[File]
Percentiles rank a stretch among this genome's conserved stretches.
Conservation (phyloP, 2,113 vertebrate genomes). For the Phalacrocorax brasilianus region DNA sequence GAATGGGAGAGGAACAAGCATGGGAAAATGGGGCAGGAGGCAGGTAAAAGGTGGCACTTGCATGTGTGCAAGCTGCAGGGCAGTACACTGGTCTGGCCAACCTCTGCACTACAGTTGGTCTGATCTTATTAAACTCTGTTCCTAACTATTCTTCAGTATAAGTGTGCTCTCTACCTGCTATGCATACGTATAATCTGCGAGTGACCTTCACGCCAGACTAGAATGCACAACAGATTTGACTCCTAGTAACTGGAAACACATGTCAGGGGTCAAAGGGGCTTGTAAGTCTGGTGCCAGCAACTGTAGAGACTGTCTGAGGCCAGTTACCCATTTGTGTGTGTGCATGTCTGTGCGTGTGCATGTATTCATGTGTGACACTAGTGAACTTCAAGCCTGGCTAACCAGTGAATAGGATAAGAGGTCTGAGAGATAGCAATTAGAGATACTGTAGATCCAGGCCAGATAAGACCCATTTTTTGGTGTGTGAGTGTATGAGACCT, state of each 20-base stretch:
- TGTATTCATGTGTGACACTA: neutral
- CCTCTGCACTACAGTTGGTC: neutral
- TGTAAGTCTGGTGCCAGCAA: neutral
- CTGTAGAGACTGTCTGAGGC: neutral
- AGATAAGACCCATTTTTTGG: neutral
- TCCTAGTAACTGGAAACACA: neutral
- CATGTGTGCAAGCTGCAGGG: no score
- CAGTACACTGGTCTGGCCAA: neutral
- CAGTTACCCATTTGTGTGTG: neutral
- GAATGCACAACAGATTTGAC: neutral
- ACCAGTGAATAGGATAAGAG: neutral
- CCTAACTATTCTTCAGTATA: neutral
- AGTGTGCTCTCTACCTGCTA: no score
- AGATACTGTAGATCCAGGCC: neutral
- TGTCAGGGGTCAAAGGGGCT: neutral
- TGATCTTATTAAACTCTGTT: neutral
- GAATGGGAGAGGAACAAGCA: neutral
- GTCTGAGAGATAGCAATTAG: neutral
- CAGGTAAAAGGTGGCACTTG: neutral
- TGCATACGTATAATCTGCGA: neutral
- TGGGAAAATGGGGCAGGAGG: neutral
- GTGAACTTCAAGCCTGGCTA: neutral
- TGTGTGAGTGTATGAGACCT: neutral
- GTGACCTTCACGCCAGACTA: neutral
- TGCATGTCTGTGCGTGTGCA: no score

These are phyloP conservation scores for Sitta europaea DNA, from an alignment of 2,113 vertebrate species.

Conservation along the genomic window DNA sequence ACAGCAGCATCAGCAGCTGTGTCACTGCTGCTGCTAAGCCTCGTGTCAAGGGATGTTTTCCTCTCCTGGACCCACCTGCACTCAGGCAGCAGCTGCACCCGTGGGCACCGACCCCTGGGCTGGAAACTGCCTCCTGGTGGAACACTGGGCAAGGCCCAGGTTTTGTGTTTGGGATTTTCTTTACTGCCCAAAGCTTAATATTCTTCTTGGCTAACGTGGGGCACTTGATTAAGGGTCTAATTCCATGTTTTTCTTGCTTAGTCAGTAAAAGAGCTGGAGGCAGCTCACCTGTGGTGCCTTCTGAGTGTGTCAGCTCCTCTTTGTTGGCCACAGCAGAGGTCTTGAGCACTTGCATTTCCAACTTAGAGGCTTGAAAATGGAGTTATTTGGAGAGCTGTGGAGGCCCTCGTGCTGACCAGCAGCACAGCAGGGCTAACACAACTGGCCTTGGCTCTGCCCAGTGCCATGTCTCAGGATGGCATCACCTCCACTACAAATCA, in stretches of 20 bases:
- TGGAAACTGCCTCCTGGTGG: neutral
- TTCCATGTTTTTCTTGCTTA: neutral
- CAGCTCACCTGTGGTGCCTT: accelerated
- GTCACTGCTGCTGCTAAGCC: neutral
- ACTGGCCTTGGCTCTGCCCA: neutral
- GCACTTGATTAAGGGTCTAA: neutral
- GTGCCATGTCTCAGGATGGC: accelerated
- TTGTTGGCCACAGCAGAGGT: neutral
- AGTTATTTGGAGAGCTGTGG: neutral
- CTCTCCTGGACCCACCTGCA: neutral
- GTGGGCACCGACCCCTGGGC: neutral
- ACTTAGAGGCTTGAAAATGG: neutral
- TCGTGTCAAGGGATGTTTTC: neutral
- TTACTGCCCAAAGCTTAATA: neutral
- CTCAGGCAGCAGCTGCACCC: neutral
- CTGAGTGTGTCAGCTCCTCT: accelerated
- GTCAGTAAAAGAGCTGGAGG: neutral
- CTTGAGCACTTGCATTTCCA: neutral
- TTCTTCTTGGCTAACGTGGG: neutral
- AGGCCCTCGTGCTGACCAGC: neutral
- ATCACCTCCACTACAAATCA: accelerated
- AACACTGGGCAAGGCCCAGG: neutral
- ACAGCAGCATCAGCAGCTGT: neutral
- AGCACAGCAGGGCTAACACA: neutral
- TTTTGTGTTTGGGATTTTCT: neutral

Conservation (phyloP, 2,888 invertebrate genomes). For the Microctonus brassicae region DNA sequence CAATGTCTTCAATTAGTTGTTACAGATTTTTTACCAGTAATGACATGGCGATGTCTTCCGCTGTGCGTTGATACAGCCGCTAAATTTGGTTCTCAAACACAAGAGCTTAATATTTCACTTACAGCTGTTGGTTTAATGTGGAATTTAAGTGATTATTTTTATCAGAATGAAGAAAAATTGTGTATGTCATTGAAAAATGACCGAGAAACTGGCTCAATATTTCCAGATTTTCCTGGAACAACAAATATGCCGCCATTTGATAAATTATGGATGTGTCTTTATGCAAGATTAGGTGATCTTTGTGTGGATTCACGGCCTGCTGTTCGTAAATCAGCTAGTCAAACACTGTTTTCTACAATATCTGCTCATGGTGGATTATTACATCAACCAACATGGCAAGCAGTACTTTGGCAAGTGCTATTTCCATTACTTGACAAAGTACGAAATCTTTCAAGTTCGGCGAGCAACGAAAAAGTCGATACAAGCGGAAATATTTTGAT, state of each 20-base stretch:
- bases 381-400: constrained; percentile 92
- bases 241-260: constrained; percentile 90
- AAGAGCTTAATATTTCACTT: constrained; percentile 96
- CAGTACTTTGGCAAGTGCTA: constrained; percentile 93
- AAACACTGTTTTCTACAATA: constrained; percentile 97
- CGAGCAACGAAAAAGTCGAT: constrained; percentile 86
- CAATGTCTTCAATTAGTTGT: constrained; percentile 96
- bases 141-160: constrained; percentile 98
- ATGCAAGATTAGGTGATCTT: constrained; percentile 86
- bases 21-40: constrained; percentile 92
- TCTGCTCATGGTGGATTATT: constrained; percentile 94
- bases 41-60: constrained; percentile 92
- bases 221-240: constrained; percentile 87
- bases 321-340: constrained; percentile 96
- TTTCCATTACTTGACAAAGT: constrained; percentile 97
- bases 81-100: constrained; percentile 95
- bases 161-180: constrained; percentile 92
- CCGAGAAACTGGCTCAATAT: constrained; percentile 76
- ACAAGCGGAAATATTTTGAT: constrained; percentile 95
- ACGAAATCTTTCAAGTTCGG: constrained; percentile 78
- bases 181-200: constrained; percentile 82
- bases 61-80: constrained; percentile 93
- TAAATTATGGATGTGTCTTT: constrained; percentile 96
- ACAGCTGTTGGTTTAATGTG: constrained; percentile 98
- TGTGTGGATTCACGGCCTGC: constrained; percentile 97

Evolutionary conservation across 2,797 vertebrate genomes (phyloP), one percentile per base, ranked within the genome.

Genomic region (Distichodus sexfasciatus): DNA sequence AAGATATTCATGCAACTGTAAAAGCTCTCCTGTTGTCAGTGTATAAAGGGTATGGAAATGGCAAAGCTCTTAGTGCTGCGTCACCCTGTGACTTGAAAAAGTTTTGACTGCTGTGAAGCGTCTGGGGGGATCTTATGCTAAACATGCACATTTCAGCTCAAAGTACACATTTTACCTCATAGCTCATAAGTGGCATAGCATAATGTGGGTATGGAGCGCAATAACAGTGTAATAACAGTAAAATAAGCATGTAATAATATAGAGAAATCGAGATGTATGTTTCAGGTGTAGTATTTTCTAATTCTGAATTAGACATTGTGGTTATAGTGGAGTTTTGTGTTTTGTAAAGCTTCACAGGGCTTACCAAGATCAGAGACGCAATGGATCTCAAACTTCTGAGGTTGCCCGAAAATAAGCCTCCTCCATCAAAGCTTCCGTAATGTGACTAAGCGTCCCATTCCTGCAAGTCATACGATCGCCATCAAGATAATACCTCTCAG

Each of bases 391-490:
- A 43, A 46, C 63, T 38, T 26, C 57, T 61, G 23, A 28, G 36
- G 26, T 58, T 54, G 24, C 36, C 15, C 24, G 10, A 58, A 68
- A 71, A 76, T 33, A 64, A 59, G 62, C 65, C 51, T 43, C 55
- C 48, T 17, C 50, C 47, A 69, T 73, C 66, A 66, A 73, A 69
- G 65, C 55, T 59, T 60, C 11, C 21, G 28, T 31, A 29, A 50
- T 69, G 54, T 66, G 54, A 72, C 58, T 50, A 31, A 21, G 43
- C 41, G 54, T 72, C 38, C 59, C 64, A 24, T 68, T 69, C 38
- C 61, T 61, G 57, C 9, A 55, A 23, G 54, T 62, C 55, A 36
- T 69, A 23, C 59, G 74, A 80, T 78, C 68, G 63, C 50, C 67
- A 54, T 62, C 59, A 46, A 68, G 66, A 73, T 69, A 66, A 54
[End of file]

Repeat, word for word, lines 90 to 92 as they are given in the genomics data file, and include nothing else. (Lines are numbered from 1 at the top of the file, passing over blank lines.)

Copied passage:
- C 41, G 54, T 72, C 38, C 59, C 64, A 24, T 68, T 69, C 38
- C 61, T 61, G 57, C 9, A 55, A 23, G 54, T 62, C 55, A 36
- T 69, A 23, C 59, G 74, A 80, T 78, C 68, G 63, C 50, C 67